The following post was contributed by UMass researcher Patty Levasseur.
For many years, Wellfleet Bay has worked tirelessly protecting diamondback terrapin nests and releasing hatchlings to help this threatened species. Even so, the health and size of the terrapin population in Wellfleet Bay remains mostly unknown.
To answer some of these questions, we began a mark and recapture study last spring. In May, 2018 we began capturing diamondback terrapins at two locations: Chipman’s Cove, near Indian Neck, and the Run, off the sanctuary’s beach, using a standardized survey protocol. Captured terrapins are also injected with a PIT (Passive Integrated Transponder) tag just under the skin in their rear left thigh, which contains a unique number identifying (marking) that individual. Lastly, they are weighed, measured, aged, sexed, examined for any injuries, photographed and released back into the water.
In our first year, we captured only 46 terrapins in Chipman’s Cove and 159 terrapins in the Run for a total of just 204 terrapins, much lower than we expected. We also had a lower-than-expected recapture rate, with zero recaptures in Chipman’s Cove and only 5 in the Run. These low numbers were not enough data to achieve a confident population estimate of terrapins at either location.
Why was our capture rate so low? Based on years of knowledge from local experts, we know that lots of terrapins are found at these two sites in the spring and early summer. Often, just prior to conducting a survey, we would see many small heads pop up on the water’s surface as turtles swam into the study site. So why couldn’t we capture them?
We decided to review our survey protocol. But first, a little background.
In order to conduct an effective population study, you must collect data on exactly where you search for your target animal and where you capture each animal. This is usually achieved by using a handheld GPS unit that uses satellites to pinpoint your (and the turtle’s) exact location and keeps track of where you move. In formulating our survey protocol, we wanted to minimize complicated GPS use, thinking it might distract from catching all the turtles we would encounter. Instead of taking GPS points, we opted to use the GPS only to track where we moved by selecting small, pre-defined study spots within our overall survey area so that we would know exactly where we had looked and where each turtle had been captured without the need of stopping to take a GPS point for each turtle.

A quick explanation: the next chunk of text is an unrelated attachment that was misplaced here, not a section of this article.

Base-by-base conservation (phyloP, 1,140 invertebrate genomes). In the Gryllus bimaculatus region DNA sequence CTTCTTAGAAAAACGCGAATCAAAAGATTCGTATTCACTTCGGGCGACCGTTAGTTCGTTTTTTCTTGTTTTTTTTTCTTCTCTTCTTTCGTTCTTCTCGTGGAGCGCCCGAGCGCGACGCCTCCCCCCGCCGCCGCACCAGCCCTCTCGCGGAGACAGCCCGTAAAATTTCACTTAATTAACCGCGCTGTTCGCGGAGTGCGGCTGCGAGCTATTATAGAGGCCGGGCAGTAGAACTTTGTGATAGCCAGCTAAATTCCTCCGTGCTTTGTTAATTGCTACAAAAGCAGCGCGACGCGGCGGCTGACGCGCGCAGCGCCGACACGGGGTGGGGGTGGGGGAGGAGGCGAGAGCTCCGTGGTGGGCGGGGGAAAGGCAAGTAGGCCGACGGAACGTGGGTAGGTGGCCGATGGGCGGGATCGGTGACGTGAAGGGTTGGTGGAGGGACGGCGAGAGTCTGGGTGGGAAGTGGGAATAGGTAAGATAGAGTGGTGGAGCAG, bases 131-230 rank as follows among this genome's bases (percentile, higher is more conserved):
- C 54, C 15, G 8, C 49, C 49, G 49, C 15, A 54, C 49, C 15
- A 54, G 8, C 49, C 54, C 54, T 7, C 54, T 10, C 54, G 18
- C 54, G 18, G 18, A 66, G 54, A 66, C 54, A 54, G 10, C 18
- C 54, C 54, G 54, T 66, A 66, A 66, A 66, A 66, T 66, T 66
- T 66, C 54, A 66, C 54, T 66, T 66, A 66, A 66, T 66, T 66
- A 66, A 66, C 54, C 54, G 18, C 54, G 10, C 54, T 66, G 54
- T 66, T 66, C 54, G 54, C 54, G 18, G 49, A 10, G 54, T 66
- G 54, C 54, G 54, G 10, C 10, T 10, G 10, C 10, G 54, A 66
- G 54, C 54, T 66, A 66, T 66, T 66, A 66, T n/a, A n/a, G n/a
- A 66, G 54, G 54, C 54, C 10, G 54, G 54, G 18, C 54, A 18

However, what we learned is that limiting where you can search for turtles also limits the number of turtles you could encounter! We also learned that navigating to each small survey site actually required more time using the GPS and left less time for surveying for terrapins.
So we revised the protocol by allowing freedom to survey the entire study site, using the GPS to track the areas where each person surveyed and to take point locations of where each turtle captured.
But there was a new challenge. How would we ensure we could associate each individual turtle with its capture location? We solved that problem with…pillowcases!
Thanks to some very generous Wellfleet Bay volunteers, many pillowcases were donated to this project. We numbered
each pillowcase with permanent marker (the cases were numbered 1, 2, 3, etc.) that would be brought out with the surveyor. It would work this way: When the first turtle was captured, a GPS point would be taken and recorded on the GPS device as waypoint 1 and the turtle would be put in pillowcase number 1. The surveyor would continue searching and when the second turtle was caught, it would be recorded as GPS waypoint 2 and put in pillowcase 2, and so on. Now we had a safe and effective way to keep track of each turtle’s location! Our survey protocol was revised and ready to try out for the 2019 season.
In May of 2019, we began the second year of the population study using our new protocol. Our initial fear of over-complicated GPS use faded shortly after the start of the season, as the new pillowcase method actually involved less GPS use and more survey time than our old method.
The results have been great! So far this season, we have captured 236 terrapins in Chipman’s Cove and 251 terrapins in the Run for a total of 487 terrapins! Even more exciting, we have recaptured 27 individuals in Chipman’s Cove and 38 individuals in the Run! Our capture rate increased 139% from 2018 to 2019, providing strong support for our revised protocol. Of course, it’s not just the protocol that achieved these captures, it is also the keen eyes, and quick reactions of the dedicated and skilled research staff here at the sanctuary.
Based on these numbers, we appear to have enough data to analyze and achieve a baseline population estimate of terrapins in Chipman’s Cove and the Run. Achieving a population estimate in two small locations will not tell us the population size of the entire bay, but it is a critical and exciting first step. In the years ahead, we hope achieve population estimates at more locations, building site specific population profiles in an effort to reach a terrapin population estimate for all of Wellfleet Bay.
This post was contributed by Patricia Levasseur, a graduate student at UMass, Amherst pursuing a Masters of Science degree in Wildlife Conservation Biology via an externship with Mass Audubon Wellfleet Bay. Patty has ten years of field research experience ranging from headwater stream amphibians in Oregon to brown tree snakes on the island of Guam to Piping Plovers, Blanding’s turtles, red-bellied cooters, wood turtles, blue-spotted salamanders and diamondback terrapins. She lives in Acushnet, Massachusetts with her husband, 2 dogs and 8 chickens.